BGSU presents unconventional view of Martin Luther King in ‘The Mountaintop’

BOWLING GREEN, O.—What happens in the quiet moments when a charismatic leader like Dr. Martin Luther King Jr. is not on “the mountaintop,” delivering a powerful speech, but alone and feeling drained in his hotel room?

The Bowling Green State University Department of Theatre and Film opens its 2014-15 season with “The Mountaintop,” a re-imagination of the events the night before King’s assassination in Memphis, Tenn. Playwright Katori Hall’s compelling drama, recently produced on Broadway, provides a controversial portrait of the civil rights icon.

The production runs from Sept. 25-28 at the Eva Marie Saint Theatre at the Wolfe Center for the Arts. Performances are at 8 p.m., with additional 2 p.m. matinees Sept. 27 and 28. All tickets are $15.

Directed by Eileen Cherry Chandler, an associate professor of theatre and film, the two-character play stars Lance Green as King and Alexis Mann as Camae, a mysterious spiritual messenger who visits an exhausted King in the Lorraine Motel on April 3, 1968, after King has delivered a memorable speech.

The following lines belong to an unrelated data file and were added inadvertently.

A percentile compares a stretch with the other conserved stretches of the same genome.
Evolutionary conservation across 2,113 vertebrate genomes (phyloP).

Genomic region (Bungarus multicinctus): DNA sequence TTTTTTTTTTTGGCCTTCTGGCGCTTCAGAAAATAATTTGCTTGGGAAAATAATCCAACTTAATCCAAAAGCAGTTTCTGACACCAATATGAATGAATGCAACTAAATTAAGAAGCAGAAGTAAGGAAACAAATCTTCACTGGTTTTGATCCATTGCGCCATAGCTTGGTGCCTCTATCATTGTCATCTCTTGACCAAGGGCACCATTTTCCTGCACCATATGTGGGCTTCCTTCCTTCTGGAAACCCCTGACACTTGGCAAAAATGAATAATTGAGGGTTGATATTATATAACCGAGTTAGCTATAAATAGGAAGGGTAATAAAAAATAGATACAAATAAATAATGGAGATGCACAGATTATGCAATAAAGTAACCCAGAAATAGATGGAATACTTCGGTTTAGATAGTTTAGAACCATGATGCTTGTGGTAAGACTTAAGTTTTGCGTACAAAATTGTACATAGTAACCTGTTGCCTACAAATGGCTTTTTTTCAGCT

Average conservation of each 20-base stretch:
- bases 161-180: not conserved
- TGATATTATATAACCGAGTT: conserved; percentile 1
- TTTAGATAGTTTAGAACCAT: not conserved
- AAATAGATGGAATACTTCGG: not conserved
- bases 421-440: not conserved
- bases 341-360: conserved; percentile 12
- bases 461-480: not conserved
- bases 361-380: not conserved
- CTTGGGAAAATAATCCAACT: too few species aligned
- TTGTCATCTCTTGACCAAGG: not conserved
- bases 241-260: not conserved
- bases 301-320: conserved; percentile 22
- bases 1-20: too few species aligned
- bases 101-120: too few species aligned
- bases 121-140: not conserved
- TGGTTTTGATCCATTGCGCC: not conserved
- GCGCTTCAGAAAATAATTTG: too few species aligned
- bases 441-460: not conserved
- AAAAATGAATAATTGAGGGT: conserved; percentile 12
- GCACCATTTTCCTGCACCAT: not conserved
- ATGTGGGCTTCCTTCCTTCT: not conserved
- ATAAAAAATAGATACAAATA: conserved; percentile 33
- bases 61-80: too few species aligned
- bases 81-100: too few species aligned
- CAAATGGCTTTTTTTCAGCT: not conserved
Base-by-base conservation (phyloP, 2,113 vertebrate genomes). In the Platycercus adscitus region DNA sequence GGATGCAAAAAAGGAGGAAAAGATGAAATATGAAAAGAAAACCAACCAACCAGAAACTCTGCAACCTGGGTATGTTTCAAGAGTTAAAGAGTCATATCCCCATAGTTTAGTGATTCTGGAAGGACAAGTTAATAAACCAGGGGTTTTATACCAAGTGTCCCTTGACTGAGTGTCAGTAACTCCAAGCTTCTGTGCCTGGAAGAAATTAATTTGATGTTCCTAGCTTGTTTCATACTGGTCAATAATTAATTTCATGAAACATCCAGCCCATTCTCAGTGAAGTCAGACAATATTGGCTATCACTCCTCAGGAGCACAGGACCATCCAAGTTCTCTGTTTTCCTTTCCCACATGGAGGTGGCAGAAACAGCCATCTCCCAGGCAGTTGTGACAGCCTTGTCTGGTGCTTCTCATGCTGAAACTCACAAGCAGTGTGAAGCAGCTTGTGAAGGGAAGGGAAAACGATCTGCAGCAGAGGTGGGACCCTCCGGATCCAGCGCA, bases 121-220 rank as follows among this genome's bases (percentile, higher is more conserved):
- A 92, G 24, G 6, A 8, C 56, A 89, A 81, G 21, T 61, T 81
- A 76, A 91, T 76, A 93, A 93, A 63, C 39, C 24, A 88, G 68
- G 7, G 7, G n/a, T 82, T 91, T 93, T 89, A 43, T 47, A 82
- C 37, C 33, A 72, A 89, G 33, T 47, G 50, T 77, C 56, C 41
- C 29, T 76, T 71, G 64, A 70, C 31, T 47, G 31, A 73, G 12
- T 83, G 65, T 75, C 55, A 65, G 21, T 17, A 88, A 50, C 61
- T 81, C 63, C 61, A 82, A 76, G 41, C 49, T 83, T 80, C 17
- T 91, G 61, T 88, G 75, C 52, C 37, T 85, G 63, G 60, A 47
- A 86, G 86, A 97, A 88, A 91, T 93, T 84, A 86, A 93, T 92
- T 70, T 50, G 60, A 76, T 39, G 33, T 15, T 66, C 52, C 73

As a storm rages outside, Camae delivers some surprising news, and King is forced to confront his destiny and his legacy to his people. “We find him weary, tormented by fear, bound and burdened by the troubles of the world and his personal hopes and dreams,” Chandler said. In contrast to today’s monument to King in Washington, D.C., portraying him as a colossus, she said, this is a look into his “naked and vulnerable soul.”

The Associated Press described Hall’s humanization of King as “audacious, inventive … [a] thrilling, wild, provocative flight of magical realism that defies historical conventions and political correctness.”

The performance contains strong language and is not appropriate for young audiences.

To purchase tickets, visit www.bgsu.edu/arts